We developed a compact tactile imaging (TI) system to guide the clinician or the self-user for noninvasive detection of breast tumors. Our system measures the force distribution based on the difference in stiffness between a palpated object and an abnormality within. The average force resolution, force range, and the spatial resolution of the device are 0.02 N, 0-4 N, and 2.8 mm, respectively. To evaluate the performance of the proposed TI system, compression experiments were performed to mea...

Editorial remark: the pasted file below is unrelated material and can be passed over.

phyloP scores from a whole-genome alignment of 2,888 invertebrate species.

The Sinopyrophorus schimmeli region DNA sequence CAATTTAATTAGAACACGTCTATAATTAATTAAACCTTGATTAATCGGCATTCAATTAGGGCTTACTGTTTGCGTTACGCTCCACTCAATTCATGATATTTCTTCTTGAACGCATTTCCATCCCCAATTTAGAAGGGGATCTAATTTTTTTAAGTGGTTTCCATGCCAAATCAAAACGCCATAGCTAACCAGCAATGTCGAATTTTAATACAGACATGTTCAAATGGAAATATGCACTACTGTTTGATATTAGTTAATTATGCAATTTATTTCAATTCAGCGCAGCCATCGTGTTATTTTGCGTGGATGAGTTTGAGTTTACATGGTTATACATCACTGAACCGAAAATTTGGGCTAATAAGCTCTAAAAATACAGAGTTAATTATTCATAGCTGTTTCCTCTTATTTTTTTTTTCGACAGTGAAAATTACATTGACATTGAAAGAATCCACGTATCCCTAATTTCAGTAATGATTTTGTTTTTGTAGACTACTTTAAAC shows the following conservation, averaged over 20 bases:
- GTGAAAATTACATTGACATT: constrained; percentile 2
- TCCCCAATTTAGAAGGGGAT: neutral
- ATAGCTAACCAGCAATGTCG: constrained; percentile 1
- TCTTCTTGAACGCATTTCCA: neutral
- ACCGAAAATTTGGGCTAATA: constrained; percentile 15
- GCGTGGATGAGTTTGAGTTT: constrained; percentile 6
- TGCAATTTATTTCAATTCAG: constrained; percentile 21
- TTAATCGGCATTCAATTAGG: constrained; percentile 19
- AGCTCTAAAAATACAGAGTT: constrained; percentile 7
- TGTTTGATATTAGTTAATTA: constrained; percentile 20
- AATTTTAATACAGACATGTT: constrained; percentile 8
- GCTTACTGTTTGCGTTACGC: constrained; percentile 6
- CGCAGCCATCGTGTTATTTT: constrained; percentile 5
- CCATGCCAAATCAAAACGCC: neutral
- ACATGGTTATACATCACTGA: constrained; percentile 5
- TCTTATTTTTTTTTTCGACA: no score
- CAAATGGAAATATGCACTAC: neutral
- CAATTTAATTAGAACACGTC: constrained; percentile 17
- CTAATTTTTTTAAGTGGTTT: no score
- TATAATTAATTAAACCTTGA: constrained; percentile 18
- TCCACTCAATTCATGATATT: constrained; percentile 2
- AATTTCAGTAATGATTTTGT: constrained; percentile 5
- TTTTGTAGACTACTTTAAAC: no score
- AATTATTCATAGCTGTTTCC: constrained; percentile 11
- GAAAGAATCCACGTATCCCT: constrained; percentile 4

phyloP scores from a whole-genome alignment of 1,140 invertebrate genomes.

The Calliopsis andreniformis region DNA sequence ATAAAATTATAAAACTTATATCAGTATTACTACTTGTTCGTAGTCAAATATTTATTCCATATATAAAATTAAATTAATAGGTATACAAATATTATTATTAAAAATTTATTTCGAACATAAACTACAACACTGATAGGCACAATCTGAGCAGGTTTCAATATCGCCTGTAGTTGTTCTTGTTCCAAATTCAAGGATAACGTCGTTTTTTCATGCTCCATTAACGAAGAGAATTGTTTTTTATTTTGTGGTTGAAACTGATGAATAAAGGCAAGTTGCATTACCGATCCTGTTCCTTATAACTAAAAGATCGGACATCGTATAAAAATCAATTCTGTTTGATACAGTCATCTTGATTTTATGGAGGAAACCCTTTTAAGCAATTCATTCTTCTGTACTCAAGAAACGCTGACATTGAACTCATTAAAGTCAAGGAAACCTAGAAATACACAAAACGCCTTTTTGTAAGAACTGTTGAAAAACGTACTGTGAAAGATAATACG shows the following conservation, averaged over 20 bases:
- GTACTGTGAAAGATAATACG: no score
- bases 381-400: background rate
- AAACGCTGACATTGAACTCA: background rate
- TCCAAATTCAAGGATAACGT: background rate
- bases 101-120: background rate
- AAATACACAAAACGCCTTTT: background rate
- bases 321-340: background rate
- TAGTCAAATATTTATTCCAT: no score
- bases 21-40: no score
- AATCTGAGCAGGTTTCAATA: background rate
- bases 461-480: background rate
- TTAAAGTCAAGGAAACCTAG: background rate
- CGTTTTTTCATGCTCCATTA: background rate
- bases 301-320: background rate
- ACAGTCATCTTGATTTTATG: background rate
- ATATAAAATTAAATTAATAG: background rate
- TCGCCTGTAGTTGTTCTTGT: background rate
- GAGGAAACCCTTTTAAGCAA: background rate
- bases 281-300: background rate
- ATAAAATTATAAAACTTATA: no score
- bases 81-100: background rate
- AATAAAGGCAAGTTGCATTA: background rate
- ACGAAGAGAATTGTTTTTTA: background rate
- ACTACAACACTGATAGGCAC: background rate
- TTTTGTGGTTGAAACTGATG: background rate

6. The Role of Ultrasographic Elastography in the Differential Diagnosis of Breast Masses and Its Contribution to Classical Ultrasonographic Evaluation

    Science.gov (United States)

    Yaðtu, Mehmet; Turan, Eren; Turan, Çiðdem Öztürk

    2014-01-01